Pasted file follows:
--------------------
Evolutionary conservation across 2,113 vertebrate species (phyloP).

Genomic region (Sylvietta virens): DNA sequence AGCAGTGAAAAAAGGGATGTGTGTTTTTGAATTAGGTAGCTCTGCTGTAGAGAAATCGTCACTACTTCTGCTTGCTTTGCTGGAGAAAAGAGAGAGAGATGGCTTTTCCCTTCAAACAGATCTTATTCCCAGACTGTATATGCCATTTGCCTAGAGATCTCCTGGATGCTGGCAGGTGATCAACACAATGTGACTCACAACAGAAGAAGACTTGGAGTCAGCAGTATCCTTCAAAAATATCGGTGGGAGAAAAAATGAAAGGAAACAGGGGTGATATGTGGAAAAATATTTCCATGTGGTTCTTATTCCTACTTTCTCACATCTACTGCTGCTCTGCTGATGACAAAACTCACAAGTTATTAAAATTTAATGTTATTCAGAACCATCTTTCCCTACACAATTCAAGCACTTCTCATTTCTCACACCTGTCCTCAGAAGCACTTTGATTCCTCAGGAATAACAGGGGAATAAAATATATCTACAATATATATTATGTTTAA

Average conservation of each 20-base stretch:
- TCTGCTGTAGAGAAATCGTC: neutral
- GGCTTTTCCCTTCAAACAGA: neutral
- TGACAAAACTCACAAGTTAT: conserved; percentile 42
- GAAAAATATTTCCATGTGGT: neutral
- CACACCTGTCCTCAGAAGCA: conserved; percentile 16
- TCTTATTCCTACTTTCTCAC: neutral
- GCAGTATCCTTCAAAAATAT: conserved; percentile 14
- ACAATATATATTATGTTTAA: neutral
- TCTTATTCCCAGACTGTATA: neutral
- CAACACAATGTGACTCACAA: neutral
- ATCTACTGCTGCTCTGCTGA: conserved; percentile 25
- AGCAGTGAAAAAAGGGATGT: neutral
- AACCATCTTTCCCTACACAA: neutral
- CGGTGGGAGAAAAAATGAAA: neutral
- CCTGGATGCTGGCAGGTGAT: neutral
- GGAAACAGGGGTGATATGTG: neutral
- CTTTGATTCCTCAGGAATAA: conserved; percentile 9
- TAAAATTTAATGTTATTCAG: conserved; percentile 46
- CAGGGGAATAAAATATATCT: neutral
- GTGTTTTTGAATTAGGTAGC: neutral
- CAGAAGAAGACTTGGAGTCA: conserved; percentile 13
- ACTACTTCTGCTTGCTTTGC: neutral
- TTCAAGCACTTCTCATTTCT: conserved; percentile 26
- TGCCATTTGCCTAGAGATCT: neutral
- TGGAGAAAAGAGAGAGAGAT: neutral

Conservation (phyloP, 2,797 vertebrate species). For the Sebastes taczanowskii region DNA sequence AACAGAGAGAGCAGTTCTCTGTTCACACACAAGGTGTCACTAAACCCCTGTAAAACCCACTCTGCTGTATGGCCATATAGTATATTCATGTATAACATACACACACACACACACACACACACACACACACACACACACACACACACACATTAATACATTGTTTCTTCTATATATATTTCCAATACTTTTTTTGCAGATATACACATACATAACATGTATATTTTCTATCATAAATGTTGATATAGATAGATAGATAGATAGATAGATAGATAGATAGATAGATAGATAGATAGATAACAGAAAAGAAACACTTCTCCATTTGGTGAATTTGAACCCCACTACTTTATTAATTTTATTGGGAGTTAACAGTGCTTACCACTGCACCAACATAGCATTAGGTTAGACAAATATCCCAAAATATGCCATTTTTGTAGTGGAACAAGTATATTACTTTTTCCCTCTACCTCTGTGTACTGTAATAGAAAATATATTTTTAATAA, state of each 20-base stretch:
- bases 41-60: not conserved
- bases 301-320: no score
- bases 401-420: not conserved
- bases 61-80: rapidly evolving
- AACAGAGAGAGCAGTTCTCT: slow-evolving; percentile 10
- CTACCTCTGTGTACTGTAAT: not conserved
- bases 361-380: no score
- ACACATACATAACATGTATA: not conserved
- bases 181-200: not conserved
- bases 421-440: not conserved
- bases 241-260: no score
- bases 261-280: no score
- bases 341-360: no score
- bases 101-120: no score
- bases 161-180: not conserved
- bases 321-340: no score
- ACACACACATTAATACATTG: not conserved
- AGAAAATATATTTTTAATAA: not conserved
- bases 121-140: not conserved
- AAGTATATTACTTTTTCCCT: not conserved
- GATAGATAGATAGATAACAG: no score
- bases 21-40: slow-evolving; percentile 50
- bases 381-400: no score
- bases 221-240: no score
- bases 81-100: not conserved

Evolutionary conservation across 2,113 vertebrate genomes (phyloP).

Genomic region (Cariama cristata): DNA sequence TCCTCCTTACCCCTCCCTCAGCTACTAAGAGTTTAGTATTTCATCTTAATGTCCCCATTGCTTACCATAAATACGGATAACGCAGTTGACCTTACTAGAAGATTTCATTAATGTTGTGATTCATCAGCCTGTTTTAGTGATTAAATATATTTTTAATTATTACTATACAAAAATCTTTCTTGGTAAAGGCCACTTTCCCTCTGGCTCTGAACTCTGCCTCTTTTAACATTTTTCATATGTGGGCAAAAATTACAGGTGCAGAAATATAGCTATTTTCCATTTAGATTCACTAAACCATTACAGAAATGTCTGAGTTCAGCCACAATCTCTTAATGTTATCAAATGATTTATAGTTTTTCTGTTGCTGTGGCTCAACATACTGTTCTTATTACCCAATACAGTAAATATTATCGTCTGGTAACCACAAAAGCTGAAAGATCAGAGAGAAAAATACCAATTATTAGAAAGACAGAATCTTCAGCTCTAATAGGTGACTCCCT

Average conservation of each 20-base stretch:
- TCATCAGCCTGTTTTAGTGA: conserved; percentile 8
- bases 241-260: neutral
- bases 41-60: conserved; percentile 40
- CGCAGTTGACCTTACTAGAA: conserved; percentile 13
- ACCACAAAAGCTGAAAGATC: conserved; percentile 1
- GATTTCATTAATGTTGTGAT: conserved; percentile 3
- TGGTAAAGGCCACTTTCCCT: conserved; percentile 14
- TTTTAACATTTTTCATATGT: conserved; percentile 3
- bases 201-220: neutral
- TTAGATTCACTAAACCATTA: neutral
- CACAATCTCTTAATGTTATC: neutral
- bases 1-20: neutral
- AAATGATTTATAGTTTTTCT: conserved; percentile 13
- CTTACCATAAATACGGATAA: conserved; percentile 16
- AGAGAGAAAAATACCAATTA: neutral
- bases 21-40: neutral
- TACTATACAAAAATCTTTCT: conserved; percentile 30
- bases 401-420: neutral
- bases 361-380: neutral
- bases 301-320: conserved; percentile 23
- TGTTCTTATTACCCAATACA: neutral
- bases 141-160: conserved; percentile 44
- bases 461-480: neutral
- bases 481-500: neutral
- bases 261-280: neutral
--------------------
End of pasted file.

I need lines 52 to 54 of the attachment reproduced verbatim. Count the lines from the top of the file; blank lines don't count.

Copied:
- bases 381-400: no score
- bases 221-240: no score
- bases 81-100: not conserved